The government is not saying what it will do, what experiments will be conducted, what the ultimate point of the thing is, other than it appears to be the U.S. military’s first space plane.

Some speculate it’s an extension of predator technology; remote-controlled airborne vehicles that started out as surveillance tools but now carry weaponry and are employed regularly in attacks on terrorist targets along the Pakistan/Afghanistan border. In other words, it’s a potential fast-response space vehicle fairly easily launched and landed. But this mission is said to be just a test of the viability of the craft for later operational programs.

Others speculate it’s a program that started decades ago that sort of gained its own bureaucratic momentum and couldn’t be stopped. A military space specialist interviewed by puts it this way:

The second explanation is that of bureaucratic inertia in military programs which is why the justifications and cost estimates are so obscure and mysterious. Once started, programs are difficult to kill especially when the proponents speak of marvelous capabilities analogous to aircraft style operation down the road.

It does have geo-political implications. The Chinese, for example, are likely to see it as the first efforts at U.S. militarization of space and take it as a threat and maybe even a challenge.

I’m not really sure what to make of it. A military space race is not necessarily a comforting prospect. On the other hand, presuming this isn’t some bureaucratic boondoggle- maybe it’s us just being really clever and sophisticated in developing the modern tools we need to beat the bad guys.

I am assuming, of course, that we will always be the good guys.

God’s Intentions

So Rush Limbaugh said last Friday that the Iceland volcano was God’s reaction to passage of major health reform legislation. You laugh? I think Rush is on to something here.

Here’s the exact quote:

You know a couple of days after the health care bill was signed Obama was walking around saying hey you know I am looking around the Earth hasn’t opened up, no Armageddon out there the birds are still chirping. I think the Earth may have opened up. God may have replied. This volcano in Iceland has grounded more airplanes. Air space has been more affected than even after 9/11 because of this plume, because of this ash cloud.

Ok, sure, I see the cause-and-effect relationship. God does not want health care reform and therefore decides to let loose a huge ash cloud that cripples those healthcare-reform-loving European countries.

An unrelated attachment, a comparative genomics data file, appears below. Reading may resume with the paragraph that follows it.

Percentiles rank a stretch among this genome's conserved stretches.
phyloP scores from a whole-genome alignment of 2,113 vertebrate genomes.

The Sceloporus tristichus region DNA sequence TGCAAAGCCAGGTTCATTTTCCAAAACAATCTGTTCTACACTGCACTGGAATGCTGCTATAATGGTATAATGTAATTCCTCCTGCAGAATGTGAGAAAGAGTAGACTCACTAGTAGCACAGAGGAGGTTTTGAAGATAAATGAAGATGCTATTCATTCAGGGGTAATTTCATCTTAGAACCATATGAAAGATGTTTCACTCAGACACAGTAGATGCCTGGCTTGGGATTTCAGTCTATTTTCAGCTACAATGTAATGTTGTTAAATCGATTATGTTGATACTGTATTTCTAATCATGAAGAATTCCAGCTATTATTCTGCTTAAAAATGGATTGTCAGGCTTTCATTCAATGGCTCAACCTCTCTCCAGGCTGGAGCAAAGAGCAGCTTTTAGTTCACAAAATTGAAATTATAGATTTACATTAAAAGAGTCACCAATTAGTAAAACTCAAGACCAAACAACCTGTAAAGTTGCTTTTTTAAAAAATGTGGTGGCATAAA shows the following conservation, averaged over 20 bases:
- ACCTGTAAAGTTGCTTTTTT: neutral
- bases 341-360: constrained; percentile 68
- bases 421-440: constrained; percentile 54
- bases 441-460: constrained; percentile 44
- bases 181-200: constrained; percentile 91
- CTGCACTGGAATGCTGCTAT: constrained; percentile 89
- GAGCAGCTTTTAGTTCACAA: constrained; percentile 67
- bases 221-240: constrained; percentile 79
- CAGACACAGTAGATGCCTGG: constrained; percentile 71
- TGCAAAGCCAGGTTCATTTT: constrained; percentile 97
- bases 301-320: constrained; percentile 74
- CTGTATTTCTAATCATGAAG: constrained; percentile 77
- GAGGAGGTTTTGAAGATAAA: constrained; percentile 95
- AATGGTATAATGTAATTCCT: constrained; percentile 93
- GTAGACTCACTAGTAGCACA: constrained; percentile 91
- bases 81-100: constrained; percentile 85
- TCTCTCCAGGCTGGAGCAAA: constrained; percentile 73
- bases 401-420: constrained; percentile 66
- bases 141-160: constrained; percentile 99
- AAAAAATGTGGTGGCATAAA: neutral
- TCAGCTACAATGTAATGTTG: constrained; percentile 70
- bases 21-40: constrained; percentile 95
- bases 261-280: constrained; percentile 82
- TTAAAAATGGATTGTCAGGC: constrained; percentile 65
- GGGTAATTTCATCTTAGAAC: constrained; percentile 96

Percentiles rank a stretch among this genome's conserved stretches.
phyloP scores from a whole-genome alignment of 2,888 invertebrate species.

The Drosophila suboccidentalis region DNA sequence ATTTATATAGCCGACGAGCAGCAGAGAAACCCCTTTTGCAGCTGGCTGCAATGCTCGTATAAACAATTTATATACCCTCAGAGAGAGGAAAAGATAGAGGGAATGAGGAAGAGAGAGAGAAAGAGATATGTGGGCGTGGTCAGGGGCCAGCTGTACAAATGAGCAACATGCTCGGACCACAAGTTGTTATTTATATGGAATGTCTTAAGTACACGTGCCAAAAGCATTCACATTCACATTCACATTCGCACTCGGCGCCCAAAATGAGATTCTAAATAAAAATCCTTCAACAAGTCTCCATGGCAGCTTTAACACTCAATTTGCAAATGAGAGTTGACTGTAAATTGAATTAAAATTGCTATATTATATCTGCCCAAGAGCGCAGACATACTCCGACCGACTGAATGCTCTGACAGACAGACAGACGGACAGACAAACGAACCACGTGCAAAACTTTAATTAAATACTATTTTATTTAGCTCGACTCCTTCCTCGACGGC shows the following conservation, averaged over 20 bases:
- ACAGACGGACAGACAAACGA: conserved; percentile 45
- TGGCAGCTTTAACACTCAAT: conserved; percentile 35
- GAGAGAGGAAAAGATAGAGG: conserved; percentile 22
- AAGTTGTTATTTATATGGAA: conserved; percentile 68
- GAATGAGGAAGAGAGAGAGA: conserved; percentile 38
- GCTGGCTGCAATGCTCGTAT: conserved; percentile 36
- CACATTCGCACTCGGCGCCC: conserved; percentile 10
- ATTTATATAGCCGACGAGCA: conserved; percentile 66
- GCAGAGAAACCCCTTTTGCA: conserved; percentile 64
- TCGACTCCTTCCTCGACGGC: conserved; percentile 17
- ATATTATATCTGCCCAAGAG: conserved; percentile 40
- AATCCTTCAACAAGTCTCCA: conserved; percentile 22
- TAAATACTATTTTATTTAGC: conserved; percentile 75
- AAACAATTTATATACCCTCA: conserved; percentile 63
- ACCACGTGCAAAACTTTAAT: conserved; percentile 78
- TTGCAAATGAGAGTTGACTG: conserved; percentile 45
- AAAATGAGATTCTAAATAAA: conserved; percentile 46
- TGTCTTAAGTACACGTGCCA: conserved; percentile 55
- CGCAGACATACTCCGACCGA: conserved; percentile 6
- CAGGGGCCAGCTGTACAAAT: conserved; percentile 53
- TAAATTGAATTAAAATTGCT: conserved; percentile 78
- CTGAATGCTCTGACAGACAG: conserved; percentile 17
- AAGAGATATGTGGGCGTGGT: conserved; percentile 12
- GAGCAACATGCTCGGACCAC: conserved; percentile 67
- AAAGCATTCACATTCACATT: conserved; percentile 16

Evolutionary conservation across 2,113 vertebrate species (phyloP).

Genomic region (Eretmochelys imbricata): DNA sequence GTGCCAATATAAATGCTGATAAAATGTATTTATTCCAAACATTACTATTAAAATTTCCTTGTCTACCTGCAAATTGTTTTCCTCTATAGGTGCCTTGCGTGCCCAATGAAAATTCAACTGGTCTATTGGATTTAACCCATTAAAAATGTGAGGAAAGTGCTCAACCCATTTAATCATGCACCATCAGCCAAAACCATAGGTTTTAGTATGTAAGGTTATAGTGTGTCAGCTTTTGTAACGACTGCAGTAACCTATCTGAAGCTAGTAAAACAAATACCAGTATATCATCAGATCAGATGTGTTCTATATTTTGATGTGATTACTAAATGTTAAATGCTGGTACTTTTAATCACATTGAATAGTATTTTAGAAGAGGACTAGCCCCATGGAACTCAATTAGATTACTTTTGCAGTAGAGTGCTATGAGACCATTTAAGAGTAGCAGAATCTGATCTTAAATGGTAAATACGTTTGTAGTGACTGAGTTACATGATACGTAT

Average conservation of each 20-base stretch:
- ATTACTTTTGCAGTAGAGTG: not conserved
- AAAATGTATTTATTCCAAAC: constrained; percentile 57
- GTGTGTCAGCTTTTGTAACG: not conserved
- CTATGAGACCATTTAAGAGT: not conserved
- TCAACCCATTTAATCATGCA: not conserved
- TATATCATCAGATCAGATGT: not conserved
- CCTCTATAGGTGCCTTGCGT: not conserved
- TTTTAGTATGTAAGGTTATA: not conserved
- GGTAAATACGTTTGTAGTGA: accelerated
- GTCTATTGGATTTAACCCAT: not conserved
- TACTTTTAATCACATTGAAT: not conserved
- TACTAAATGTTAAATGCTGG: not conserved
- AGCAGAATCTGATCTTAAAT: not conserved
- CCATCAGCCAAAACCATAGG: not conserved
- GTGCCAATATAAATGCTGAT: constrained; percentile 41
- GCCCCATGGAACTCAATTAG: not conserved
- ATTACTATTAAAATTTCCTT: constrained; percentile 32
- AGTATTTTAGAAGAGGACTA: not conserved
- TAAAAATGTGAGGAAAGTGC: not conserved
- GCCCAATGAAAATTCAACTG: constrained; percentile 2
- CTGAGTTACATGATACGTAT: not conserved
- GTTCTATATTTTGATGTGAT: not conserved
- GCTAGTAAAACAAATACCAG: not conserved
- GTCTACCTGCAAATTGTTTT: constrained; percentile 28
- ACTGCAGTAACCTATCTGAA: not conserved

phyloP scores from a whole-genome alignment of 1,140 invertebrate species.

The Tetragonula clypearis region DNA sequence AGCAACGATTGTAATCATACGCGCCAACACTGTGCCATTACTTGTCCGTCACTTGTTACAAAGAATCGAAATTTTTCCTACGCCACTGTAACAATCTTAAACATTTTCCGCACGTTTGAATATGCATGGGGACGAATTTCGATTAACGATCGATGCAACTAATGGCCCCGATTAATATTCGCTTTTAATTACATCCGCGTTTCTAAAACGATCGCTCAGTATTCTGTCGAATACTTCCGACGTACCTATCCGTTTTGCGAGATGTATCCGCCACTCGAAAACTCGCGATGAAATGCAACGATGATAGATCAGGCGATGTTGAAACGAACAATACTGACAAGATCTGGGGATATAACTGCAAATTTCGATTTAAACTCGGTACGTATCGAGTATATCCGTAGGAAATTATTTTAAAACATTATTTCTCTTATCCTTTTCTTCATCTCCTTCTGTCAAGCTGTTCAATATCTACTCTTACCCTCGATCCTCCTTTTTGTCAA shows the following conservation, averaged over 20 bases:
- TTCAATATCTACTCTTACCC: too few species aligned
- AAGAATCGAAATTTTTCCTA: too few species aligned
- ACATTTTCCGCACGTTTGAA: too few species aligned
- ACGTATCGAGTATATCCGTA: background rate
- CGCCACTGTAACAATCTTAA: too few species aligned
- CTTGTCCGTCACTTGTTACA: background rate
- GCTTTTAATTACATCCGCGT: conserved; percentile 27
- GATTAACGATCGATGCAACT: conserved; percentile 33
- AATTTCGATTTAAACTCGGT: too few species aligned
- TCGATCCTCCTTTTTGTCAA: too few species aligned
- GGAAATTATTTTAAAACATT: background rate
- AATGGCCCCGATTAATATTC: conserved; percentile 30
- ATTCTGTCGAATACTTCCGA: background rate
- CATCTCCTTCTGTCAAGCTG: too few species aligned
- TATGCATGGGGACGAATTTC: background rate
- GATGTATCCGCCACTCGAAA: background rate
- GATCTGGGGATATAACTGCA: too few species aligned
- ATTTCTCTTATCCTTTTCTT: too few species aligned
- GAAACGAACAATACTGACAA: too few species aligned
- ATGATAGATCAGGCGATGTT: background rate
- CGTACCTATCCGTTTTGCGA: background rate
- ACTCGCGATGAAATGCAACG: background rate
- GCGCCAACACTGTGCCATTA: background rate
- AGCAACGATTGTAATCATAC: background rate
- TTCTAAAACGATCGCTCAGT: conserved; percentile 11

This has caused me to now wonder what God might have been saying through a number of other natural disasters and calamities over the years.

The Great San Francisco Earthquake, San Francisco, California. April 18, 1906, 5:12am:

President Theodore Roosevelt had just been awarded the Nobel Peace Prize for helping to negotiate peace in the Russo-Japanese War. Clearly, this was God saying, “Ok, Buster, Mr. President, Mr. Rough Rider, stop your egotistical meddling in the affairs of other nations and here’s a little calamity that ought to keep you busy for a while- in your own backyard- Mister Know-it-all.”

The Hindenburg Disaster, Lakehurst Naval Air Station, New Jersey, May 6, 1937, 7:25pm:

God sets off a spark on the outer cover at the rear of the German dirigible and within 34 seconds, the entire airship is engulfed in flames as hundreds of thousands listen to a live radio broadcast of the disaster. This was also the year a freshly re-inaugurated Franklin Roosevelt made employers and employees in the United States pay 1% of all income toward Old Age Benefits- the dawn of Social Security. Hello. Like this wasn’t God saying, “Yo, Roosevelt, you patrician socialist, let’s unleash a little hell on earth in the state adjacent to the one you used to govern. Teach you to take care of old people, Mr. New Deal.”

Mt. St. Helen’s Volcanic Eruption, Skamania County, Washington state, May 18, 1980, 8:32am:

God unleashes an earthquake that causes the Mt. St. Helen’s volcano that had been dormant for 100 years to erupt and turn the area into a barren, moon-like landscape. At the time, Major League Baseball was considering expansion and Vancouver, British Columbia, was in the running to get its own team. Clearly, this was God saying, “No! We already have baseball teams in Montreal and Toronto. Let this volcanic eruption, visible in Canada, be fair warning that there are already enough Canadian teams in baseball.”

In Conclusion

Pat Robertson was quite clear about the Haitian earthquake and the practice of voodoo. Rush, as we know has weighed in on the Iceland volcano and health reform. There are the three obvious examples listed above. We could go on and on. There’s just no telling the various connections God finds before he unleashes one of his mighty lightening bolts at something flammable or explosive to teach us all a serious lesson about one thing or another.

Montreal Fans Boo US National Anthem


Many- not all- but many Montreal Canadians fans booed the American national anthem last night just prior to game 3 of the opening round series at the Bell Centre.  The Washington Capitals responded with a thorough 5-1 thrashing of Montreal.